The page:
Parkinson's Disease Research and Clinical Trials
Call for more information:410-328-4323 410-328-4323
The physicians at our center are all actively involved in research covering a large range of topics.
Their research interests include:
- Parkinson’s disease
- Parkinson’s disease Dementia
- Parkinsonian syndromes
- Huntington’s disease
- Essential Tremor
Further research into these topics includes investigations of new medications, new surgical options, and non-pharmacologic therapies like exercise.
Current projects include:
- Investigating a better understanding of the mechanisms of movement disorders including federally funded trials through the NIH and VA
- Investigating the use of ultrasound instead of Deep Brain Stimulation Surgery
- Looking into potential genetic links with Parkinson’s disease
- Various clinical trials for new medications and devices
Read about BIO-VIS, our research project focusing on data collected over 15 years and from 2,500 patients.
Clinical research trials are special programs in which new medications or devices are tested and investigated to determine if they are safe and effective. These trials are open to patients with mild, moderate and severe Parkinson's disease.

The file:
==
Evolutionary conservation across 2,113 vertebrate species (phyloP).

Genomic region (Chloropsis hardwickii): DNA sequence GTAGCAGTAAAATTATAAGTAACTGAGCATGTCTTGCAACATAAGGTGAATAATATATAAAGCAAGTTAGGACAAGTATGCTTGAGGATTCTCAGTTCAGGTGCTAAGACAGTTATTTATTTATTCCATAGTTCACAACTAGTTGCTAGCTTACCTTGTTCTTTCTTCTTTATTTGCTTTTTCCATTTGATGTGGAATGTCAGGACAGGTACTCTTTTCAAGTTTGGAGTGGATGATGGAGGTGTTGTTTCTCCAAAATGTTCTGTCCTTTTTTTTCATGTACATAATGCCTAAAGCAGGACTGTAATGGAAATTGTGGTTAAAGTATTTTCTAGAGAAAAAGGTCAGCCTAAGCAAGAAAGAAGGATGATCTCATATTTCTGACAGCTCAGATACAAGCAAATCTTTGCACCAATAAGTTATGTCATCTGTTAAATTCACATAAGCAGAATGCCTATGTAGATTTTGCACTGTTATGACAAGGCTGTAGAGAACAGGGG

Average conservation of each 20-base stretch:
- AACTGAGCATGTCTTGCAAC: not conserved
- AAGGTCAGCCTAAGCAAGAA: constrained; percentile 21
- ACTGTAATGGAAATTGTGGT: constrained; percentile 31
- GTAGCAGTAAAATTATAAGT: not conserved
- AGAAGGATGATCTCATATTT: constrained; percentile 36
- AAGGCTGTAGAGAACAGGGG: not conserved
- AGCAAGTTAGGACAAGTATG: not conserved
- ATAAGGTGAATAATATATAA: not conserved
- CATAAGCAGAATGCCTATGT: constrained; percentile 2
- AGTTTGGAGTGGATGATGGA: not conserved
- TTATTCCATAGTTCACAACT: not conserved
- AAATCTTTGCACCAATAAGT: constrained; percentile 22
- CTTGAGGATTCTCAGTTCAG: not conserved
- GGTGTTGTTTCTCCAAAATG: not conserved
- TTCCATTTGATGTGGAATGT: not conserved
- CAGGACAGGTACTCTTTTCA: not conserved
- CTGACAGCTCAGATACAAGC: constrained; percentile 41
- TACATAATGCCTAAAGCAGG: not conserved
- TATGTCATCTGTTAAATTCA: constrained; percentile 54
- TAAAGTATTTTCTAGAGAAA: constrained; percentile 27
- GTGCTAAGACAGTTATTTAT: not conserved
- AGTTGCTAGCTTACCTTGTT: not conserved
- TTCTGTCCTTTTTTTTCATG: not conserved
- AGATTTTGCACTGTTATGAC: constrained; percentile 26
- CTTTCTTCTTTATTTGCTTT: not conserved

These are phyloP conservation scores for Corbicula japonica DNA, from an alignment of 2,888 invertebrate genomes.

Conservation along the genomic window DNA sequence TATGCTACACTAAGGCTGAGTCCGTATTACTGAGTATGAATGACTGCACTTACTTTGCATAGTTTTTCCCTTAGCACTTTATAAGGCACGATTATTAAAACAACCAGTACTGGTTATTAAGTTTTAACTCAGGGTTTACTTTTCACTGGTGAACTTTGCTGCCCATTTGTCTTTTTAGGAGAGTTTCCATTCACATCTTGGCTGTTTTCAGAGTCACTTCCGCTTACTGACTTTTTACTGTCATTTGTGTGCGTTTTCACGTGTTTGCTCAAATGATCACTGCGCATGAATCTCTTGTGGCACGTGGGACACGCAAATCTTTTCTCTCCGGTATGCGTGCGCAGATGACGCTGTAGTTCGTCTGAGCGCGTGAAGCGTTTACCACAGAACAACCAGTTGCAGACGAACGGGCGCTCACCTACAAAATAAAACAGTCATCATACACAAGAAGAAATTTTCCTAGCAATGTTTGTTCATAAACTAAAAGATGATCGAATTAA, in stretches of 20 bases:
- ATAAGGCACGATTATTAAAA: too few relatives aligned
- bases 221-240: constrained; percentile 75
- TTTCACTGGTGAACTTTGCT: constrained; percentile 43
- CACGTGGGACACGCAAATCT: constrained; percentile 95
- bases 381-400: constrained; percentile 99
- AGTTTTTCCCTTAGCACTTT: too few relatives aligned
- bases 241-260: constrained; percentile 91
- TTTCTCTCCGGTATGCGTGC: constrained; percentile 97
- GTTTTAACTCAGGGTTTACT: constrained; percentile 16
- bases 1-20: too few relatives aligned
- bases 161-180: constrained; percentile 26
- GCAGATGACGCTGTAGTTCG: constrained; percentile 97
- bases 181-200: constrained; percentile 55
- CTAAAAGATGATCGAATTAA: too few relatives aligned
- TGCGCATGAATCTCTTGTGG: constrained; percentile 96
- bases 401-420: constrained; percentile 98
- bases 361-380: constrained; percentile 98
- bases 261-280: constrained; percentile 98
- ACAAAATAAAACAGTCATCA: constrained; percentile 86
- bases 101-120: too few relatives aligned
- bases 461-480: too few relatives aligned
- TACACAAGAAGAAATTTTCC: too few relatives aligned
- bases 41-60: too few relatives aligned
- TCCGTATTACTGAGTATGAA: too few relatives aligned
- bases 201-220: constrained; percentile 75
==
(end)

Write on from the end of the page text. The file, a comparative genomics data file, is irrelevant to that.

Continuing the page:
The Maryland Parkinson's Disease and Movement Disorders Center offers a wide range of programs which are exploring new research treatments in Parkinson's disease. The Center is a division of the Department of Neurology and is a full service diagnostic center for Parkinson's disease and other movement disorders.
We are also members of the Parkinson Study Group, a North American Consortium of Research Neurologists who conduct clinical research studies in Parkinson's disease.
At the Maryland Parkinson's Disease and Movement Disorders Center we believe patients' involvement in research studies is a good idea, for the following reasons:
- Treatment of Parkinson's disease can be improved when people with Parkinson's consent to participate in programs that test drugs.
- In clinical research trials, new treatments are tested on patients in carefully planned studies designed or monitored by physicians and statisticians, and people in these trials might have access to helpful drugs years before the drugs are available to others.
- People who participate in clinical trials tend to do better than people who do not, even when the people in trials are receiving a placebo rather than a drug. This is because participants in clinical trials receive intense medical attention and monitoring; they are working with people who are especially interested in their disease; they are actively participating in controlling their disease; and they feel better.